Kansas’ Brownback Accepts, Then Returns Health Law Grant

In an attempt to free Kansas “from the strings attached” to federal dollars, Gov. Sam Brownback (R) is returning $31 million he previously accepted from an Early Innovator Grant made available to the states under the new federal health care law. GOP leaders criticized Brownback’s original decision to accept the money as a validation of the Affordable Care Act, whose constitutionality Kansas is currently challenging in court.

In a statement released today, Brownback defended returning the money by saying the state needed to practice belt-tightening measures:

“Every state should be preparing for fewer federal resources, not more. To deal with that reality Kansas needs to maintain maximum flexibility. That requires freeing Kansas from the strings attached to the Early Innovator Grant.”

Ironically, Brownback will entangle Kansas in greater federal control by refusing the grant, which supports states as they develop the logistics needed to create their own health insurance exchanges. As Department of Health and Human Services Secretary Kathleen Sebelius has made clear, if states refuse to set up their own exchanges, HHS will do it for them, thereby ceding the governor’s “authority to the federal government.”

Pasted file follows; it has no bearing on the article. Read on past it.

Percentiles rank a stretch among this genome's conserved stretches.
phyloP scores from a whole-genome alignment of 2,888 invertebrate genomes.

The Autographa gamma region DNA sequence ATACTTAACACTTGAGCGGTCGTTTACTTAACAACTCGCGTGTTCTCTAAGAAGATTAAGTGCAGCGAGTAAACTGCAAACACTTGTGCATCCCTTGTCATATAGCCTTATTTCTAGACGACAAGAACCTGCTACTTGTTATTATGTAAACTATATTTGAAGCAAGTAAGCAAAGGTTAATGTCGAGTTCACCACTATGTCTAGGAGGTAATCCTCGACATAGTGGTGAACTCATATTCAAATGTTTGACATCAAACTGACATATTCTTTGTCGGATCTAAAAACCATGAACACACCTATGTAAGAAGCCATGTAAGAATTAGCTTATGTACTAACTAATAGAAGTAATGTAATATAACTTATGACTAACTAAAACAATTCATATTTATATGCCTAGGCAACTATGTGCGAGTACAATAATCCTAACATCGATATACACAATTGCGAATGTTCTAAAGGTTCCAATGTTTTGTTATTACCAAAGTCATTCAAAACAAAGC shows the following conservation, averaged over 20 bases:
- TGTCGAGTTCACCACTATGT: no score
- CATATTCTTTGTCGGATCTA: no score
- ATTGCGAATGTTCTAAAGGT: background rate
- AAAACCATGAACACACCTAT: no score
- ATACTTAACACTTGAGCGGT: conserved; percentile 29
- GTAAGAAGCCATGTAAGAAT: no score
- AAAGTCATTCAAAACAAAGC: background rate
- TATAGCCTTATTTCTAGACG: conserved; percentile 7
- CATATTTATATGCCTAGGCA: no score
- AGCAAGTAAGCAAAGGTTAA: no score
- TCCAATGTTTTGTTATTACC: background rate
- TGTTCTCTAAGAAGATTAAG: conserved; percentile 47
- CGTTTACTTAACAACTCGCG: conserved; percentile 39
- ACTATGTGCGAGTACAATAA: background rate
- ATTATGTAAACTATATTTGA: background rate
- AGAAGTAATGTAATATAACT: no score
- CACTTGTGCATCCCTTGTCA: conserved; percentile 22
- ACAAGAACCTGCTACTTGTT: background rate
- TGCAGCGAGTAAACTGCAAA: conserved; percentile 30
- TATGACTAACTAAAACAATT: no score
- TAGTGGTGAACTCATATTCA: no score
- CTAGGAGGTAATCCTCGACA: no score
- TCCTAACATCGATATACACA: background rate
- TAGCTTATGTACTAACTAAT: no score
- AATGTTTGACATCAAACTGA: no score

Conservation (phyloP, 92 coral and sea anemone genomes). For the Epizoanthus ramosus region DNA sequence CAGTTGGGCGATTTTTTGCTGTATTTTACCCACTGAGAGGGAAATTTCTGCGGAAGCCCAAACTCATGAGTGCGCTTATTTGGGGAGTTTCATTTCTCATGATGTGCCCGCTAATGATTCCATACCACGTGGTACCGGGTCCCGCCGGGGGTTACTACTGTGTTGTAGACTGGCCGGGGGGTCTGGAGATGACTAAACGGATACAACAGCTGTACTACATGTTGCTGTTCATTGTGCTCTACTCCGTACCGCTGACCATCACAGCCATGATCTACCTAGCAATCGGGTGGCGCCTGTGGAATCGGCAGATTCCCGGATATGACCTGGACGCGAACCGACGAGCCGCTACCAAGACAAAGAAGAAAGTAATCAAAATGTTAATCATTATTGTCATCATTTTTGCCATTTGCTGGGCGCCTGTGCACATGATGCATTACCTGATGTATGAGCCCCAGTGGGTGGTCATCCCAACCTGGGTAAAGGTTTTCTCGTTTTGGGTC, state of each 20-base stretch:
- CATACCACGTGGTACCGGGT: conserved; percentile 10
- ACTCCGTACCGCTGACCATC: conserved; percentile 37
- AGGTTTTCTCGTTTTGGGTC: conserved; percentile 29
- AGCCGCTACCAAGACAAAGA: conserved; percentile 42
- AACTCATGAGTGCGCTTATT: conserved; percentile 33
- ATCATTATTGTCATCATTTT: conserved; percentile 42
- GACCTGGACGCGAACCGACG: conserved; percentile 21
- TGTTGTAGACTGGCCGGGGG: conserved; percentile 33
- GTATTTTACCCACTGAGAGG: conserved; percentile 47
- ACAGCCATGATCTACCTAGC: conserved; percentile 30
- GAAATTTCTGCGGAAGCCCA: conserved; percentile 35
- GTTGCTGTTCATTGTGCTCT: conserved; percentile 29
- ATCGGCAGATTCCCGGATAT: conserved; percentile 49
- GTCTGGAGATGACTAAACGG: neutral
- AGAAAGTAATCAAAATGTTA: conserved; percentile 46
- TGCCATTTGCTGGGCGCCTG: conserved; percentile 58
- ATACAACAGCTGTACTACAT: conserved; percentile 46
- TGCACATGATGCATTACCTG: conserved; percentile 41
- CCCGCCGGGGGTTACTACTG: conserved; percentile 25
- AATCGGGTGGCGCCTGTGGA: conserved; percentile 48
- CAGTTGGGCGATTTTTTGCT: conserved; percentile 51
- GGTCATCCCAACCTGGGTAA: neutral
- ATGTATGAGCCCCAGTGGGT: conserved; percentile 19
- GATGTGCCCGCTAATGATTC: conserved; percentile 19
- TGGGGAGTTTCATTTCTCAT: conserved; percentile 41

But the announcement also represents a 180-degree reversal for Brownback, who defended the state’s acceptance of the ACA dollars just last month against Tea Party opposition.

“What I thought we could do is use the innovator grant not to do Obamacare — I am not supportive of us doing Obamacare — but to use that to do an exchange that provides a market mechanism,” Brownback said. “It’s not required that we use it to comply with Obamacare.”

Apparently even that possibility is out of the question now as Kansas will return millions of dollars that could have been spent on improving its health care system for its residents, over a tenth of whom were without health insurance in 2009.

Sarah Bufkin